The Foreign Account Tax Compliance Act can be implemented in a way that is not overly burdensome when compared to its benefits and, over time, will serve as a complement and a catalyst to the ongoing global efforts to combat offshore tax evasion, said a senior Treasury official. In remarks at the annual meeting of the New York State Bar Association tax section, Acting Assistant Secretary for Tax Policy Emily McMahon said that Treasury is aware that FATCA imposes significant new duties on foreign financial institutions, but also noted that FATCA was enacted in the wake of serious offshore tax evasion.
She said that proposed FATCA regulations are in the final stages of clearance at Treasury and the IRS. The regulations will phase in the FATCA reporting requirements gradually over an extended transition period. The regulations will also build upon prior notices to further minimize FATCA’s administrative burden and better focus on circumstances presenting a higher risk of tax evasion.
After examining the due diligence standard for review of pre-existing accounts, the regulations set a higher threshold for further investigation into potential US ownership. Regarding new accounts, the regulations align the FATCA review with the procedures firms already follow to comply with anti-money laundering and know your customer rules.
To further focus FATCA on higher-risk firms, the proposed regulations will expand the category of firms deemed FATCA-compliant. Also, recognizing the obstacles global financial firms will face in bringing all of their affiliates into compliance, the regulations will provide temporary relief from the requirement that all members of an affiliated group be participating or deemed compliant foreign financial institutions.
Recognizing that FATCA components conflict to varying degrees with the privacy laws of other countries, Treasury is willing to arrange for government-to-government exchanges of information under reciprocal agreements. In order to avoid direct reporting, a financial institution would report the FATCA information to its home country government, which would then report the information to the IRS.
The official noted that the US already has a network of agreements providing for tax information exchanges with over 60 countries, either as part of an income tax treaty or in the form of a Tax Information Exchange Agreement. Treasury recognizes that bilateral solutions envision reciprocity. But the official noted that the ability of the IRS to provide this information to another government is conditioned on the US having in place a tax information agreement with that other government. In any event, FATCA compliance must be based on the principle of reciprocity when financial institutions based in other countries are required to provide the IRS with FATCA information.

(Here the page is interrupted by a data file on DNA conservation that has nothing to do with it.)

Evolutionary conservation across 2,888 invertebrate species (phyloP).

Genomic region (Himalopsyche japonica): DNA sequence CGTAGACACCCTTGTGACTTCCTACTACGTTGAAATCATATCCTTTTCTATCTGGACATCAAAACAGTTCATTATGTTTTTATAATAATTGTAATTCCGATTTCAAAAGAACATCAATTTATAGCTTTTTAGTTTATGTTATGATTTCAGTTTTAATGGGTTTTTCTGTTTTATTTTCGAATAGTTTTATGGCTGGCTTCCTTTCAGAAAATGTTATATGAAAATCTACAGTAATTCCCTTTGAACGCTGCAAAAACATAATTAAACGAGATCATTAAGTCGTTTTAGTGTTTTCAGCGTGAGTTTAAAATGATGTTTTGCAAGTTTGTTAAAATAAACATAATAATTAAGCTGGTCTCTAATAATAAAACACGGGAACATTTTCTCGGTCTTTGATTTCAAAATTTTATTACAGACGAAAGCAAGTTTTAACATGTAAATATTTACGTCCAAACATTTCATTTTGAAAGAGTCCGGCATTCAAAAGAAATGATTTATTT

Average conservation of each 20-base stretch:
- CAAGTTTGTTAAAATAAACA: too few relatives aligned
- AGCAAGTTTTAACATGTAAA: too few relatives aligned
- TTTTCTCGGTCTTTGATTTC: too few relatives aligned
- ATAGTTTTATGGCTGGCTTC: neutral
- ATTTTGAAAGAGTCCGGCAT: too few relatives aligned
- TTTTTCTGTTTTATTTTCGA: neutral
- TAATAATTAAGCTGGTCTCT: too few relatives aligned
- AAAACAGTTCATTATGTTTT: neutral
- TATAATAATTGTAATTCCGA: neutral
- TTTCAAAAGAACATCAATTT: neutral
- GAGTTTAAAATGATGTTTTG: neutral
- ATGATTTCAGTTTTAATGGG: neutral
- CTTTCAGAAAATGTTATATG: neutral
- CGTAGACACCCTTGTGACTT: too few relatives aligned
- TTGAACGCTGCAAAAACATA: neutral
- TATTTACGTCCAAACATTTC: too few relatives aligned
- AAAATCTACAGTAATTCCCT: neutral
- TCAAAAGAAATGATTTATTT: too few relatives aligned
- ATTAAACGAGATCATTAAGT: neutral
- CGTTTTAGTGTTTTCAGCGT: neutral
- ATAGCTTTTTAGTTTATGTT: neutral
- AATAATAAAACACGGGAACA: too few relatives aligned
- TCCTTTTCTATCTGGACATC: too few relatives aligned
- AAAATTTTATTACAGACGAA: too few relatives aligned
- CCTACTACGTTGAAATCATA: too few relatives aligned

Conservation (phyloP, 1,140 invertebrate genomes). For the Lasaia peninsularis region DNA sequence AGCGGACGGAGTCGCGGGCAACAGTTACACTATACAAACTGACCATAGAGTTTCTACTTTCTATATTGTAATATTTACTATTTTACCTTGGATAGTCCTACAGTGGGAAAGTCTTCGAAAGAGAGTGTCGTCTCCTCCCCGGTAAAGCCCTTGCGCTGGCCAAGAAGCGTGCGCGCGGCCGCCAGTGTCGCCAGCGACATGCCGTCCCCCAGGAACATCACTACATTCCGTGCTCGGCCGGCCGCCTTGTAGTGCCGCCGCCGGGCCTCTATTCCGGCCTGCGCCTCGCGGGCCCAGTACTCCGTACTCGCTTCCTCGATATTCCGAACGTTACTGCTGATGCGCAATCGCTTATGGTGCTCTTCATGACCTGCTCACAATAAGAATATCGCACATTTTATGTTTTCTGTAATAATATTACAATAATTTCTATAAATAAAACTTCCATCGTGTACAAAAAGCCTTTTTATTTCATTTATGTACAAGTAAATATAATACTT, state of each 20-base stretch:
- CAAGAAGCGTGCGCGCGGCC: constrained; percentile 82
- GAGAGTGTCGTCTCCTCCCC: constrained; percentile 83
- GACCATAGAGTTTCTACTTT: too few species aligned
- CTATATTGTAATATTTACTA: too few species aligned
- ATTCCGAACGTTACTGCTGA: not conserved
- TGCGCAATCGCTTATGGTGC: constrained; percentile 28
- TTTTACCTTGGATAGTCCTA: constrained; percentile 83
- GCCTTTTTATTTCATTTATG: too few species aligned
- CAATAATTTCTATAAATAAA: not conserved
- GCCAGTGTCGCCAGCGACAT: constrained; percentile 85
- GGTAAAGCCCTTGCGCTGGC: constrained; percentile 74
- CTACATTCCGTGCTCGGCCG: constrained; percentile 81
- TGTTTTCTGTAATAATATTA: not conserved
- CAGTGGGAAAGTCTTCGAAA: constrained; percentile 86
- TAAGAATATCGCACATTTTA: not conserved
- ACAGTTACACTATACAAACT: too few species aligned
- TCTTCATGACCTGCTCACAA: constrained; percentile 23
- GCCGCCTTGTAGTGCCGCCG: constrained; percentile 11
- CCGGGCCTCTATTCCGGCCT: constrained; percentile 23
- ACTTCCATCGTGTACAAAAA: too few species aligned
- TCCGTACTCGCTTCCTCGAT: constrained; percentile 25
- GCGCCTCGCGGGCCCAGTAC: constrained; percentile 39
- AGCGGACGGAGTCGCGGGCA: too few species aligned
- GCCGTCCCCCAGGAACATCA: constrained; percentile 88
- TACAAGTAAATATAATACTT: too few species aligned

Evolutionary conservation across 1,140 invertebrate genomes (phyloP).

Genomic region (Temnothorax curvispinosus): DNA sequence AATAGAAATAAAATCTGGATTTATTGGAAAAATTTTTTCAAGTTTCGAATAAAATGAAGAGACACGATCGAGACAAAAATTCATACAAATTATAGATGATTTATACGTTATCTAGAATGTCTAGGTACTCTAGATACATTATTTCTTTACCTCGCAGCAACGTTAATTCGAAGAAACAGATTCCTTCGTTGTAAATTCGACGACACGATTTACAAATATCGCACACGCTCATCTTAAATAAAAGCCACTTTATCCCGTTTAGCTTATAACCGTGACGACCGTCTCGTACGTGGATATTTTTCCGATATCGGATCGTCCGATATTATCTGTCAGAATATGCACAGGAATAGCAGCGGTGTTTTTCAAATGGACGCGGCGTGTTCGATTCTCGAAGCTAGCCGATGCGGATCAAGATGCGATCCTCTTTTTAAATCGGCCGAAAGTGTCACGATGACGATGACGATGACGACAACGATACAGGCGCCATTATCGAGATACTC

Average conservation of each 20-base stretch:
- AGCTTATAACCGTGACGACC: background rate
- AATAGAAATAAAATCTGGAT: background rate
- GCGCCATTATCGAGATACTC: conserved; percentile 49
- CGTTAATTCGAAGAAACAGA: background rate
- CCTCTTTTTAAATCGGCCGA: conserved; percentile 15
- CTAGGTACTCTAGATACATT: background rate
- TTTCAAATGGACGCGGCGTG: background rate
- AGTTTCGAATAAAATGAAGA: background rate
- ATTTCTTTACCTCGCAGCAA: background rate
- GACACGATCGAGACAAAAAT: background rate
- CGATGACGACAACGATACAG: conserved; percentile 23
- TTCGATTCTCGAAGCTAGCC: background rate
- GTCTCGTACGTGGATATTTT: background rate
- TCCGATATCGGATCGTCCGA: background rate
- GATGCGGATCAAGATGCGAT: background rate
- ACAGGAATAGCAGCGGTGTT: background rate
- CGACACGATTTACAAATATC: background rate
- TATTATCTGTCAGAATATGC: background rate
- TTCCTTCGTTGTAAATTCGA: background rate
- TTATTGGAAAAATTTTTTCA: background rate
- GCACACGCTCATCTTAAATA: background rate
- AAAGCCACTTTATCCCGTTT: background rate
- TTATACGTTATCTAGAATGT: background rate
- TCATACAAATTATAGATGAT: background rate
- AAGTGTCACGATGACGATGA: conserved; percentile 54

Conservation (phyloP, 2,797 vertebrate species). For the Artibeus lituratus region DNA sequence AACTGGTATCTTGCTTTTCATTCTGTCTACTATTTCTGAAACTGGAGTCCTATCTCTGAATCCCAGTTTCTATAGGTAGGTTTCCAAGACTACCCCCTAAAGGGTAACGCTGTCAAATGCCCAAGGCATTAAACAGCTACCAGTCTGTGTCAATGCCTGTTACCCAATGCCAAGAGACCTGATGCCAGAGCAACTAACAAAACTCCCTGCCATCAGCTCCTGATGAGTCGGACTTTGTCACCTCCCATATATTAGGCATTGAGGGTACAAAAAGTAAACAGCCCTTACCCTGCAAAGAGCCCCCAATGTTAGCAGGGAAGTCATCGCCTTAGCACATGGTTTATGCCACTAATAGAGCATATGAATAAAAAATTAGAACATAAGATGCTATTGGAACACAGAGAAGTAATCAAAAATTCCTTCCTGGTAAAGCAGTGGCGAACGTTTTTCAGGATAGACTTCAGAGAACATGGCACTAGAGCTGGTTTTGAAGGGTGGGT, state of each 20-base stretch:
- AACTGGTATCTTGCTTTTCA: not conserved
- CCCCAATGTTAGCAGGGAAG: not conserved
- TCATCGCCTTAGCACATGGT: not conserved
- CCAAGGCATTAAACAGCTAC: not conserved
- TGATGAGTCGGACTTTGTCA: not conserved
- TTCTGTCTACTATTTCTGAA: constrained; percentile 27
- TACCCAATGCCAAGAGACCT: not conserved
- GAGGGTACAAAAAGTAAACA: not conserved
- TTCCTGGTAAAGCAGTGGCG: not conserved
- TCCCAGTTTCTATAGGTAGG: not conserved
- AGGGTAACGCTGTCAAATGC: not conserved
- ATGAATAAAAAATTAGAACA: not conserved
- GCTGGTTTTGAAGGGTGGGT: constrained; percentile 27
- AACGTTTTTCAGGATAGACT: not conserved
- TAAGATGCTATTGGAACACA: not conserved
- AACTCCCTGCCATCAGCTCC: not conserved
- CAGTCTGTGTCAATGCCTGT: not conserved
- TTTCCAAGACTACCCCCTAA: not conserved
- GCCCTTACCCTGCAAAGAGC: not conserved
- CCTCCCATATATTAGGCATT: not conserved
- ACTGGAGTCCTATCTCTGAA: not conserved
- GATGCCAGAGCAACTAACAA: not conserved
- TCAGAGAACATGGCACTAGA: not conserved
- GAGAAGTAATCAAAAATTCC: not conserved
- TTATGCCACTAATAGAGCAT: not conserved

Broadly, FATCA has three core elements: enhanced due diligence, information reporting, and potential withholding on US source payments. FATCA requires foreign financial institutions to enter into an agreement, which Treasury calls an FFI agreement, under which the firm agrees to conduct due diligence to indentify accounts of US persons and foreign entities with significant US ownership, to annually report information about its US account holders to the IRS, to close any US account if the holder refuses to waive foreign legal protections that would prevent reporting, and withhold pass through payments that the FFI makes to recalcitrant account holders and to other firms that have not entered into FFI agreements.
If a FFI does not enter into a FATCA agreement or fails to comply with its terms, US financial institutions must withhold US tax at a rate of 30 percent from the gross amount of a broad range of US source payments to the financial institution and the gross proceeds from its sales of US securities.